It scarcely matters much anymore, now that the jawing between the two camps has subsided, after Intel agreed to join the One Laptop Per Child Foundation last month.
University College London (UCL) has launched an ambitious plan to boost its private funding by creating a new commercial science department that it hopes will entice top international researchers.
The department plans to hire up to 15 new researchers who would boost the university’s private funding. So far, the department has enticed five research-active academics from top-tier universities including Cambridge, Stanford and Cornell.
Steve Currall, professor of enterprise and the management of innovation at University College London, has been appointed to nTAG, the Nanotechnology Technical Advisory Group, which advises the US President’s Council of Advisors on Science and Technology.
Public attitudes toward nanotechnology are currently pretty neutral. It’s up to government and the media to provide realistic assessments of risks and rewards
Nanotechnology has been around for years, but the general public is just beginning to learn about it. While many other emerging technologies have been boldly presented to the world’s consumers (for instance, genetically modified food), nanotechnology remains something of an enigma.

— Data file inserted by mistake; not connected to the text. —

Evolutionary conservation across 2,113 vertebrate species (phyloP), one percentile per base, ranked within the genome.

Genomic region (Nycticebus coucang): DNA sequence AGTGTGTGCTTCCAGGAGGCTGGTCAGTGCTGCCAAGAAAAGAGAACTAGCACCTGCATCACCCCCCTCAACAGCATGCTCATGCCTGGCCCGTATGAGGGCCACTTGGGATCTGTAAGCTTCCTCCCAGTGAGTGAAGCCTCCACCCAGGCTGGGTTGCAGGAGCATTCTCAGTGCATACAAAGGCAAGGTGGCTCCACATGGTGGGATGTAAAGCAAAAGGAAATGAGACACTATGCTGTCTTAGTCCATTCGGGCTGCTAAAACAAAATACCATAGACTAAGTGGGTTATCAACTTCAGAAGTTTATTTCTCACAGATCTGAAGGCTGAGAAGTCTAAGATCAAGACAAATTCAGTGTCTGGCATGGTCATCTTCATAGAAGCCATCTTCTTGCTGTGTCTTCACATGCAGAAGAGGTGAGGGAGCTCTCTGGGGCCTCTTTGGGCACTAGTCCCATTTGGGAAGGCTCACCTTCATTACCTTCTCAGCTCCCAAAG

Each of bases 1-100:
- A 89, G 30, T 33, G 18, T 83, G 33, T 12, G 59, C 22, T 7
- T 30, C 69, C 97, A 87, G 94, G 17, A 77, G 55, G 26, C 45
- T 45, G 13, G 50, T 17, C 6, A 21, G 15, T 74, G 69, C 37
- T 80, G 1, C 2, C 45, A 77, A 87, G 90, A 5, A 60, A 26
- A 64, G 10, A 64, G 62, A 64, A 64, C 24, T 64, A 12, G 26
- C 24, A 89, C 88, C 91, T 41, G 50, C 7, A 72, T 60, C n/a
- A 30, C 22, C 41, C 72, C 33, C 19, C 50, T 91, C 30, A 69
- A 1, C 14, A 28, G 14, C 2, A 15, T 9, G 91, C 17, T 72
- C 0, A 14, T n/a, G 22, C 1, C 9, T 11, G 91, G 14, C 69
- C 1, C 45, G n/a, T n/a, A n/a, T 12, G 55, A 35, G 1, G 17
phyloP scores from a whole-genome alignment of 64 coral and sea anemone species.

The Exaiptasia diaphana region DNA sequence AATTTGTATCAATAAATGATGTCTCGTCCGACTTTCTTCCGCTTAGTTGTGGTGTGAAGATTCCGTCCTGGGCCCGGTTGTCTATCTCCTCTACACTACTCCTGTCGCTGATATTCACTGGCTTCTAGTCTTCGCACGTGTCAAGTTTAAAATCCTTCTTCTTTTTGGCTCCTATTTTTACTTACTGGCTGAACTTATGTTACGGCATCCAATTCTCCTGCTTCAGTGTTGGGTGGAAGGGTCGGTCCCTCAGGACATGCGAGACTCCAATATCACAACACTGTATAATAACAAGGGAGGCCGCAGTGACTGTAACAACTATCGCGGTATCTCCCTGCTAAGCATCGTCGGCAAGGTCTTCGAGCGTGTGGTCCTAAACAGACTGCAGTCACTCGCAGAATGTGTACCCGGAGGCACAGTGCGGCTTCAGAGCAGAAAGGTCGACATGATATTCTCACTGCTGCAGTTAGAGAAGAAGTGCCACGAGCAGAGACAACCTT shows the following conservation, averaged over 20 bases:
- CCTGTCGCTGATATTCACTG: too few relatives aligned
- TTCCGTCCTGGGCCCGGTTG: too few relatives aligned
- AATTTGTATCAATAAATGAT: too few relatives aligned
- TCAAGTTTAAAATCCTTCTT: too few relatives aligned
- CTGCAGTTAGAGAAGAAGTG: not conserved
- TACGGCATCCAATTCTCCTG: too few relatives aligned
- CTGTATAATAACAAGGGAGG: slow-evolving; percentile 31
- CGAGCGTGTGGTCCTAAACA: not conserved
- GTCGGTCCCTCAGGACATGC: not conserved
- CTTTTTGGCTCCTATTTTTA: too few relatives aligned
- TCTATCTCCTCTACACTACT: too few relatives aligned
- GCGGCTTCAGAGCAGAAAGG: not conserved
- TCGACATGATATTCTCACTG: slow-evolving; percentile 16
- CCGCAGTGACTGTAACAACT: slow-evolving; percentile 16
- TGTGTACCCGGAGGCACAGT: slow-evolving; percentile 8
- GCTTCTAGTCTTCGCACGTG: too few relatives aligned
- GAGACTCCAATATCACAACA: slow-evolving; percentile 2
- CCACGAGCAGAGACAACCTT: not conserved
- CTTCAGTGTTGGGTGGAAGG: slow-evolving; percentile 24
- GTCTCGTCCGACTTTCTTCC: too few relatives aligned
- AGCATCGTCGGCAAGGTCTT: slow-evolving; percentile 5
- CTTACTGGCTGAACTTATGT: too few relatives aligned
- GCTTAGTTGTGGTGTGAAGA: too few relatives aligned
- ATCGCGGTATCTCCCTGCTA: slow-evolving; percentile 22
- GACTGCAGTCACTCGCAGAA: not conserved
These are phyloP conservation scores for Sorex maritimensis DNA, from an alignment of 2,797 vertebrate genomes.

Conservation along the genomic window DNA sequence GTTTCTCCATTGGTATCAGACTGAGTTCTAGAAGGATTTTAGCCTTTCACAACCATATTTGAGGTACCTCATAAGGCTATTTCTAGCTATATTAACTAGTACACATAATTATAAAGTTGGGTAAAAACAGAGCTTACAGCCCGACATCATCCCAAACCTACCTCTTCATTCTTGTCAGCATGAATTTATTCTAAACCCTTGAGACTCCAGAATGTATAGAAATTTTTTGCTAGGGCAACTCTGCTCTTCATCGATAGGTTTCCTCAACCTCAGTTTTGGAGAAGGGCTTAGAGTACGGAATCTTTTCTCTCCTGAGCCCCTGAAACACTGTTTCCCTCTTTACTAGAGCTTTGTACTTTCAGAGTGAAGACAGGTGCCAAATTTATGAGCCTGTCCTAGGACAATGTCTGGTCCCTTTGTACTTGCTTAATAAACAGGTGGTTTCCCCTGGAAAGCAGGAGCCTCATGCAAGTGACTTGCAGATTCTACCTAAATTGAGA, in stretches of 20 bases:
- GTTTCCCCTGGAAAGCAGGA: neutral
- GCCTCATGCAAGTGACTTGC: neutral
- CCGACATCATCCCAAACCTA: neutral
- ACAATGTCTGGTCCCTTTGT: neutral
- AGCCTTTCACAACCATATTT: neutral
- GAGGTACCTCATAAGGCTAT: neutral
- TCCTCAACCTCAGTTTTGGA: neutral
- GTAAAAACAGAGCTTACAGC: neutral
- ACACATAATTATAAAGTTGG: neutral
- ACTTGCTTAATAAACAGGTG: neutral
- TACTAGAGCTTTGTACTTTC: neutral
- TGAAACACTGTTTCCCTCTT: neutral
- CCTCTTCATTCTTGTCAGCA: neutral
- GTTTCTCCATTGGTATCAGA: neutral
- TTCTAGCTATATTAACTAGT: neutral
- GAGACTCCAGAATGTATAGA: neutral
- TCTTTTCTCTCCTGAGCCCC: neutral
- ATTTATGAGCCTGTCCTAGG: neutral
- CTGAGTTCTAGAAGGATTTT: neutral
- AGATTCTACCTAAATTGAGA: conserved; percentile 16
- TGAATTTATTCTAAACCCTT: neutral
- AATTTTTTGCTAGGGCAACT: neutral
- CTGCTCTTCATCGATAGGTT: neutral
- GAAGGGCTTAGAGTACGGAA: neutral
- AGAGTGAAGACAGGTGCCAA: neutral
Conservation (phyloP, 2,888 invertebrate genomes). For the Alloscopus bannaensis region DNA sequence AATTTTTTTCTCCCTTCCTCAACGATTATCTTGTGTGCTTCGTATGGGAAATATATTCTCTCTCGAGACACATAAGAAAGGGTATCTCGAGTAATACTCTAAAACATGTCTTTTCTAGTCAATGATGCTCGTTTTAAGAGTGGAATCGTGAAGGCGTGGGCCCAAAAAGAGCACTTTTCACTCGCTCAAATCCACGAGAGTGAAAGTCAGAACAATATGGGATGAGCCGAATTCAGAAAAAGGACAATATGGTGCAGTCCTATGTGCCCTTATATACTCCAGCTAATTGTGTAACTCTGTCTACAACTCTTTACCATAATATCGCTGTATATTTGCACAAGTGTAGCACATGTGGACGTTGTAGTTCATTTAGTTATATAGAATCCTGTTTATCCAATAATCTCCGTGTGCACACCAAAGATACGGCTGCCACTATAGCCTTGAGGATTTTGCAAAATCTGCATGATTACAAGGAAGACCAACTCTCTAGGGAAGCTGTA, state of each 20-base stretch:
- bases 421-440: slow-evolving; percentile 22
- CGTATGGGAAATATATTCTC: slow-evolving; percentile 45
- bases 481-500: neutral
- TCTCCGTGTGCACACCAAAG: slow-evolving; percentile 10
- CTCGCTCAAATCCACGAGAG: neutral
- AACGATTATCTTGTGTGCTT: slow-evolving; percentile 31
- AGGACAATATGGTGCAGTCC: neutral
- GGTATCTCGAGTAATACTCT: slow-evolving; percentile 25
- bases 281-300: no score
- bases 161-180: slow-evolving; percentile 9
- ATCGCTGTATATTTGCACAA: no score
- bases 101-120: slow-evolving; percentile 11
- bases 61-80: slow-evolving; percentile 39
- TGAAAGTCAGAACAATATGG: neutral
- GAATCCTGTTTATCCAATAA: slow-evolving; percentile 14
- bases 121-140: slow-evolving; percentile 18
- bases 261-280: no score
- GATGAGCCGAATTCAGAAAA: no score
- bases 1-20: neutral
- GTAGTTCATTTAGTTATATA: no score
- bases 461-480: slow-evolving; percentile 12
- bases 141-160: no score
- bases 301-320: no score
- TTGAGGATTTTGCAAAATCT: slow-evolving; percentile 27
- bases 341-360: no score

Nanotech Gearing Up For Big Holiday; Micro Field Goes Mainstream; With assortment of gifts, group aims to enlighten public about the benefits
If good things come in small packages, this should be quite a season for holiday gift giving. More than 350 types of nanotechnology consumer products might show up under Christmas trees year, say officials of the Woodrow Wilson International Center for Scholars. The group hosted a Web broadcast Tuesday to raise awareness about products that use some form of the technology.
With more than 350 nanoproducts already on the market, it is time for a programme of research that fully addresses concerns about the safety of nanotechnology.
Maynard and co-authors also highlight the need to communicate the results of research on risks and benefits to decision-makers and consumers. Indeed, research has already started in this area and on page 153 Steve Currall and co-workers report the results of the first large-scale empirical study of how consumers view the risks and benefits of nanotechnology.
L’Occitane is preparing for a showdown with a rich global competitor. In July, the beauty giant L’Or? wrapped up its purchase of L’Occitane’s longtime British rival, the Body Shop International, for £652 million ($1.2 billion).
The takeover has provoked shudders in the quirky market for natural cosmetics. These are companies that wear their hearts and politics on their labels and products — from public opposition to animal testing of ingredients to socially responsible shopping bags made of algae.
L’Occitane is preparing for the ultimate showdown with a rich global competitor that is casting a big shadow. In July, the beauty giant L’Oréal wrapped up its £652 million, or $1.2 billion, purchase of L’Occitane’s longtime British rival, The Body Shop. The takeover has provoked shudders in the quirky market for natural cosmetics among companies that wear their hearts and politics on their labels and products – from public opposition to testing of ingredients on animals to environmentally responsible shopping bags made of algae.